That’s a critical point he’s made. There are many examples of teachers droning on and on in videos that are 4x longer than they need to be. If you amplify that by, say, 5 other teachers doing the same thing, then we’ve only increased the amount of homework that a student has to drudge through, and in fact perhaps made it less effective and meaningful.
Within this article, November highlights Dr. Eric Mazur of Harvard University. Here’s the video from Dr. Mazur. Love this quote taken from the video, “You can forget facts, but you cannot forget understanding.”
“From Questions to Concepts: Interactive Teaching in Physics”
Switching gears, if you’d like to dabble in flipping a lesson, a great place to start may be TED Ed. They’ve come together with some fantastic teachers and illustrators to help make the process of reverse instruction as painless as possible. We’ve had a number of teachers effectively use TED Ed here at Int’l School Manila. For more information, check out the video below.
“The “flip this video” button allows you to turn a video into a customized lesson that can be assigned to students or shared more widely. You can add context, questions and follow-up suggestions.
Because every learners’ needs are different. TED-Ed videos come equipped with optional supplementary materials. When you “flip” a video you get to decide which of those materials you keep, and whether to craft your own. This will allow you to relate the resulting lesson to your class, to an individual learner, or to a wider group.”
Last week, the section in which I highlighted some of your blogs was met with warm reception. So I’ll continue to do so knowing that, again, you don’t have time to wade through everyone’s fantastic work.
Jeff Layman had a humorous counterpoint to the benefits of Gamification. I just saw that he’s from Michigan – as am I (or was – been in Asia since 2002).
Gamification is a fad. If you’re offended by this and you’re lining up you’re Minecraft-laden references to refute my point, reconsider your attitude towards the word. I’m not saying it’s a bad thing. I’m not saying it’s a good thing. I’m simply saying that it’s a thing. If you’re still angry that I laced your beloved new instructional strategy with a term reserved for skinny jeans, please see my disclaimer above. Gamification is new, trendy, hip, cool, whatever. It’s proven to work in the business world, and that’s about as much justification as we need nowadays for instituting major change in the education world.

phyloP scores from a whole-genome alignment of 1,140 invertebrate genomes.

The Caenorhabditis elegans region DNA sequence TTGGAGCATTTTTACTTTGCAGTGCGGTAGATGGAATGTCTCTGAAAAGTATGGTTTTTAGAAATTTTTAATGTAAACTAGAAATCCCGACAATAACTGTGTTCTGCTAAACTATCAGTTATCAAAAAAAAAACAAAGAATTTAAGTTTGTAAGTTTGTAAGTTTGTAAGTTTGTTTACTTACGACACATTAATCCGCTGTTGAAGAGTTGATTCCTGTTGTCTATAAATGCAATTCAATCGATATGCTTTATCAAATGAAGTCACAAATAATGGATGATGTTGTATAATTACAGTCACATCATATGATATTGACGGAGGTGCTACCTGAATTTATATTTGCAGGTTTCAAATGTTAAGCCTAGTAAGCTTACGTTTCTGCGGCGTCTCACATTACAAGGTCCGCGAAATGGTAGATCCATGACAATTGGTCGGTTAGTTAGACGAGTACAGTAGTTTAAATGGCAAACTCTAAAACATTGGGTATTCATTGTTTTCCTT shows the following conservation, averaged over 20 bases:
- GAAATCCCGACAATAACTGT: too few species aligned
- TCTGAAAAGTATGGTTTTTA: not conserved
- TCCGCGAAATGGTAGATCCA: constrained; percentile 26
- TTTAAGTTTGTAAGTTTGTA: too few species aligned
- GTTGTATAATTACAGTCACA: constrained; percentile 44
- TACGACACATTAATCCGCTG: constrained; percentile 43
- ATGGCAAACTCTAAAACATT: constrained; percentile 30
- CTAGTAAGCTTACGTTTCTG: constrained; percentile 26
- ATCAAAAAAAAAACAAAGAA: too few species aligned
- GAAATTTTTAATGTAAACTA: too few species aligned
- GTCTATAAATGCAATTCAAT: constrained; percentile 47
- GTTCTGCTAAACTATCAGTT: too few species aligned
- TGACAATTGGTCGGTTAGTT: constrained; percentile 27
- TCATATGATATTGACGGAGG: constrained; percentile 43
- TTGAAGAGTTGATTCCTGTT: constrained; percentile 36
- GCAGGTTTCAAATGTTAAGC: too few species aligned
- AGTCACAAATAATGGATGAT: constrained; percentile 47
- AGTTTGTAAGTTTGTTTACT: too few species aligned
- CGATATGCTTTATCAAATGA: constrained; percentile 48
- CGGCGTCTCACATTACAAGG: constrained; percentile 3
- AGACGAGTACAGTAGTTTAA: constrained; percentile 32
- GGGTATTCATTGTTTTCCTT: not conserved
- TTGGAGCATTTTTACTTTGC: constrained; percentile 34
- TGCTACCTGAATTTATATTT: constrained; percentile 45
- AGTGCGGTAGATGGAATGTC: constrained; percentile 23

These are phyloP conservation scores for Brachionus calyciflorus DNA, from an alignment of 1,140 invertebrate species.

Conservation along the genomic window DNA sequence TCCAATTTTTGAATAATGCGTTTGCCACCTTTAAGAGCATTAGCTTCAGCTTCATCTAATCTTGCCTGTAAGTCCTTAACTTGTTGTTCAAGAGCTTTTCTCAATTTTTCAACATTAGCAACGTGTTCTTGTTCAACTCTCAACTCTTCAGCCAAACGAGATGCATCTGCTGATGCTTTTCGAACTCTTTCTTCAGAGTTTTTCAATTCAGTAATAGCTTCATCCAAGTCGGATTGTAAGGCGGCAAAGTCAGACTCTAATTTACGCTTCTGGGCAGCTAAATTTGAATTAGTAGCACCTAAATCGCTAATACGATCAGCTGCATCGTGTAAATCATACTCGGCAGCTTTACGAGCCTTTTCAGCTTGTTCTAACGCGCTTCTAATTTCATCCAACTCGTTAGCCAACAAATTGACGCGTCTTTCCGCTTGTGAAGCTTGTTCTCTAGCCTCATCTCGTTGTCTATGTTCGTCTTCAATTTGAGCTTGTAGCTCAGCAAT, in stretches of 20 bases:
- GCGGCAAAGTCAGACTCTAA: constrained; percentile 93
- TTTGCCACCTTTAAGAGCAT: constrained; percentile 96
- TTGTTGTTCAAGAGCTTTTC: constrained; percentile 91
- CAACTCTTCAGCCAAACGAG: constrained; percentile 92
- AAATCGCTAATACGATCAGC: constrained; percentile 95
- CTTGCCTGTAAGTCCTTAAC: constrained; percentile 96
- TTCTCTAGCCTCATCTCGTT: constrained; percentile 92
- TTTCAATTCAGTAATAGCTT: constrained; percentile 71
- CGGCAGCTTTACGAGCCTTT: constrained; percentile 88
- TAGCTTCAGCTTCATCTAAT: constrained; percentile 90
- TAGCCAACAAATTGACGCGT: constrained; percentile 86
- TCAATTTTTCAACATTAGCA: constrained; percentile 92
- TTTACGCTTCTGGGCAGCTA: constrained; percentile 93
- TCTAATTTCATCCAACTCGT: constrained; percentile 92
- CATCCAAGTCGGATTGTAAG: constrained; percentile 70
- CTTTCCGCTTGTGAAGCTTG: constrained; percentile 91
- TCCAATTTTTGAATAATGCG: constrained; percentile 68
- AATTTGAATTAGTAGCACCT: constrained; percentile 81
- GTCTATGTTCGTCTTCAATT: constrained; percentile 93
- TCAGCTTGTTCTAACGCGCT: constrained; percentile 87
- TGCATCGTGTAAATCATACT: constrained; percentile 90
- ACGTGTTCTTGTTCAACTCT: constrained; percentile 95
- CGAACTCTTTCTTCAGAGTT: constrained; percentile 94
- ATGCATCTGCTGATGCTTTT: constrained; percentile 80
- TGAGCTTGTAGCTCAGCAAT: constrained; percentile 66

Mary Carley’s post, “Flipped Classroom – No, thank you!“, sparked an interesting dialogue in the comments. Here’s a snippet from her post:
My criticism is with the concept of sending kids home to do more work.
There are many sound reasons for educators to think about reducing or abolishing mandatory homework rather than entrenching it more firmly in the learning process. Joe Bower has gathered a thoughtful collection of articles critical of common homework practices on his blog For the Love of Learning.
I do think very small amounts of homework can help students develop organizational skills, but probably remembering to bring PE clothes, permission slips, school photo money, and their violin or guitar could accomplish this without adding 2 hours of academic work.
And lastly, on Tuesday, a few of us got together for the monthly COETAILcast. If you didn’t have a chance to check it out, please look past some of the Movember happening!